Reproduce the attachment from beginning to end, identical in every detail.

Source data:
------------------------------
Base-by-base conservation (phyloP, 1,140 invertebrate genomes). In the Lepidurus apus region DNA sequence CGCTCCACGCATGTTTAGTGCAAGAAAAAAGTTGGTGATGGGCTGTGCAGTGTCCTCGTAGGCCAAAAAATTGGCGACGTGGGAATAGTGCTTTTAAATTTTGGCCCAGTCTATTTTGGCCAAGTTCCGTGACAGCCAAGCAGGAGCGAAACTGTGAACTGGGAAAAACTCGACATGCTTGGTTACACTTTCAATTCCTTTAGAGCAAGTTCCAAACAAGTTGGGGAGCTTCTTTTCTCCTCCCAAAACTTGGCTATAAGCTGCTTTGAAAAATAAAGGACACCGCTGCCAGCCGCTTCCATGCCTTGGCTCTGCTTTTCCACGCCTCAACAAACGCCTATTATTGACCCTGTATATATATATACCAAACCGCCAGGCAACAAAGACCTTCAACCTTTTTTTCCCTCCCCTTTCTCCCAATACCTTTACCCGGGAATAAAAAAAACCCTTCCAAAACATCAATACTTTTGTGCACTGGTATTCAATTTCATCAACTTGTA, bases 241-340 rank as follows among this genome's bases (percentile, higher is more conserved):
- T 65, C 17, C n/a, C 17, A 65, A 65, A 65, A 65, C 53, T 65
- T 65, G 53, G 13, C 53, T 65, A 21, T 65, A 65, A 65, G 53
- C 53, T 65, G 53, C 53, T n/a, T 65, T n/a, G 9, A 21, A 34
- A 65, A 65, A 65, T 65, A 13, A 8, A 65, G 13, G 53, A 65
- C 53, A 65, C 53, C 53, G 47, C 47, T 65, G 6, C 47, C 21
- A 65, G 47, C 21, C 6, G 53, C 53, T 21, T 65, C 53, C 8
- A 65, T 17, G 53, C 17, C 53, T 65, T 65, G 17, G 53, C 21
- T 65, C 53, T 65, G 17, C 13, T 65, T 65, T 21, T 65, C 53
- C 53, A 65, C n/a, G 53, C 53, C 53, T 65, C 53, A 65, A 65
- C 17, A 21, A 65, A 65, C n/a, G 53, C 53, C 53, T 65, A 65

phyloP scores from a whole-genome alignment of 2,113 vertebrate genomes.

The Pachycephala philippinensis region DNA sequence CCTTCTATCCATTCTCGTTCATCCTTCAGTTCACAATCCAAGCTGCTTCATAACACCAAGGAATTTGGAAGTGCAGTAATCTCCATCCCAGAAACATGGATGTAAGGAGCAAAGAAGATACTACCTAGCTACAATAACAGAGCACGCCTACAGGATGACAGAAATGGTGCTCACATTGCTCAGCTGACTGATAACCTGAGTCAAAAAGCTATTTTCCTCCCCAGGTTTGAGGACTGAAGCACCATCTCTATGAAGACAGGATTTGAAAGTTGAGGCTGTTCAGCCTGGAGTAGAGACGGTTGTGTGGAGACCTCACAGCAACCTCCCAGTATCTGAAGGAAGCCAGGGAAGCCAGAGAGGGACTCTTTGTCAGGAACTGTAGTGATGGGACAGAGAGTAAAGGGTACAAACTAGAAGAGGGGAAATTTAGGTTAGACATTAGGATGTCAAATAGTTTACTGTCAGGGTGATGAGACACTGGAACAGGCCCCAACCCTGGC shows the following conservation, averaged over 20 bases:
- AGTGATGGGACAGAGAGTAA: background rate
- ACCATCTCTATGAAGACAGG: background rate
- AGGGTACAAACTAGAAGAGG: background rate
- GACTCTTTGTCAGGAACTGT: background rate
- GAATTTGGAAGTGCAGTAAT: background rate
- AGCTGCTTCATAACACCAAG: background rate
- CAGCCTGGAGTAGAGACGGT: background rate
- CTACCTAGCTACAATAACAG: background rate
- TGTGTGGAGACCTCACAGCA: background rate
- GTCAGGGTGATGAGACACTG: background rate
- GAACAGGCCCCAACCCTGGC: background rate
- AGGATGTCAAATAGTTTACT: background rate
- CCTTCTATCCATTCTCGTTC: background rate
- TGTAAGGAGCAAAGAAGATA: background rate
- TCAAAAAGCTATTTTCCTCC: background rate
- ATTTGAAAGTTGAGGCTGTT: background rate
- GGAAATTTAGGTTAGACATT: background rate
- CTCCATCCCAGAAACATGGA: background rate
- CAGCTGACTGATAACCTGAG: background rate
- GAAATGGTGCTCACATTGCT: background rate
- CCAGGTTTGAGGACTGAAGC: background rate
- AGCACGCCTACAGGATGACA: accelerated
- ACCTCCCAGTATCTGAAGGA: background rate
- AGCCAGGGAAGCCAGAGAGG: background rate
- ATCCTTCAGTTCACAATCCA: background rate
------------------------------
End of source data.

Base-by-base conservation (phyloP, 1,140 invertebrate genomes). In the Lepidurus apus region DNA sequence CGCTCCACGCATGTTTAGTGCAAGAAAAAAGTTGGTGATGGGCTGTGCAGTGTCCTCGTAGGCCAAAAAATTGGCGACGTGGGAATAGTGCTTTTAAATTTTGGCCCAGTCTATTTTGGCCAAGTTCCGTGACAGCCAAGCAGGAGCGAAACTGTGAACTGGGAAAAACTCGACATGCTTGGTTACACTTTCAATTCCTTTAGAGCAAGTTCCAAACAAGTTGGGGAGCTTCTTTTCTCCTCCCAAAACTTGGCTATAAGCTGCTTTGAAAAATAAAGGACACCGCTGCCAGCCGCTTCCATGCCTTGGCTCTGCTTTTCCACGCCTCAACAAACGCCTATTATTGACCCTGTATATATATATACCAAACCGCCAGGCAACAAAGACCTTCAACCTTTTTTTCCCTCCCCTTTCTCCCAATACCTTTACCCGGGAATAAAAAAAACCCTTCCAAAACATCAATACTTTTGTGCACTGGTATTCAATTTCATCAACTTGTA, bases 241-340 rank as follows among this genome's bases (percentile, higher is more conserved):
- T 65, C 17, C n/a, C 17, A 65, A 65, A 65, A 65, C 53, T 65
- T 65, G 53, G 13, C 53, T 65, A 21, T 65, A 65, A 65, G 53
- C 53, T 65, G 53, C 53, T n/a, T 65, T n/a, G 9, A 21, A 34
- A 65, A 65, A 65, T 65, A 13, A 8, A 65, G 13, G 53, A 65
- C 53, A 65, C 53, C 53, G 47, C 47, T 65, G 6, C 47, C 21
- A 65, G 47, C 21, C 6, G 53, C 53, T 21, T 65, C 53, C 8
- A 65, T 17, G 53, C 17, C 53, T 65, T 65, G 17, G 53, C 21
- T 65, C 53, T 65, G 17, C 13, T 65, T 65, T 21, T 65, C 53
- C 53, A 65, C n/a, G 53, C 53, C 53, T 65, C 53, A 65, A 65
- C 17, A 21, A 65, A 65, C n/a, G 53, C 53, C 53, T 65, A 65

phyloP scores from a whole-genome alignment of 2,113 vertebrate genomes.

The Pachycephala philippinensis region DNA sequence CCTTCTATCCATTCTCGTTCATCCTTCAGTTCACAATCCAAGCTGCTTCATAACACCAAGGAATTTGGAAGTGCAGTAATCTCCATCCCAGAAACATGGATGTAAGGAGCAAAGAAGATACTACCTAGCTACAATAACAGAGCACGCCTACAGGATGACAGAAATGGTGCTCACATTGCTCAGCTGACTGATAACCTGAGTCAAAAAGCTATTTTCCTCCCCAGGTTTGAGGACTGAAGCACCATCTCTATGAAGACAGGATTTGAAAGTTGAGGCTGTTCAGCCTGGAGTAGAGACGGTTGTGTGGAGACCTCACAGCAACCTCCCAGTATCTGAAGGAAGCCAGGGAAGCCAGAGAGGGACTCTTTGTCAGGAACTGTAGTGATGGGACAGAGAGTAAAGGGTACAAACTAGAAGAGGGGAAATTTAGGTTAGACATTAGGATGTCAAATAGTTTACTGTCAGGGTGATGAGACACTGGAACAGGCCCCAACCCTGGC shows the following conservation, averaged over 20 bases:
- AGTGATGGGACAGAGAGTAA: background rate
- ACCATCTCTATGAAGACAGG: background rate
- AGGGTACAAACTAGAAGAGG: background rate
- GACTCTTTGTCAGGAACTGT: background rate
- GAATTTGGAAGTGCAGTAAT: background rate
- AGCTGCTTCATAACACCAAG: background rate
- CAGCCTGGAGTAGAGACGGT: background rate
- CTACCTAGCTACAATAACAG: background rate
- TGTGTGGAGACCTCACAGCA: background rate
- GTCAGGGTGATGAGACACTG: background rate
- GAACAGGCCCCAACCCTGGC: background rate
- AGGATGTCAAATAGTTTACT: background rate
- CCTTCTATCCATTCTCGTTC: background rate
- TGTAAGGAGCAAAGAAGATA: background rate
- TCAAAAAGCTATTTTCCTCC: background rate
- ATTTGAAAGTTGAGGCTGTT: background rate
- GGAAATTTAGGTTAGACATT: background rate
- CTCCATCCCAGAAACATGGA: background rate
- CAGCTGACTGATAACCTGAG: background rate
- GAAATGGTGCTCACATTGCT: background rate
- CCAGGTTTGAGGACTGAAGC: background rate
- AGCACGCCTACAGGATGACA: accelerated
- ACCTCCCAGTATCTGAAGGA: background rate
- AGCCAGGGAAGCCAGAGAGG: background rate
- ATCCTTCAGTTCACAATCCA: background rate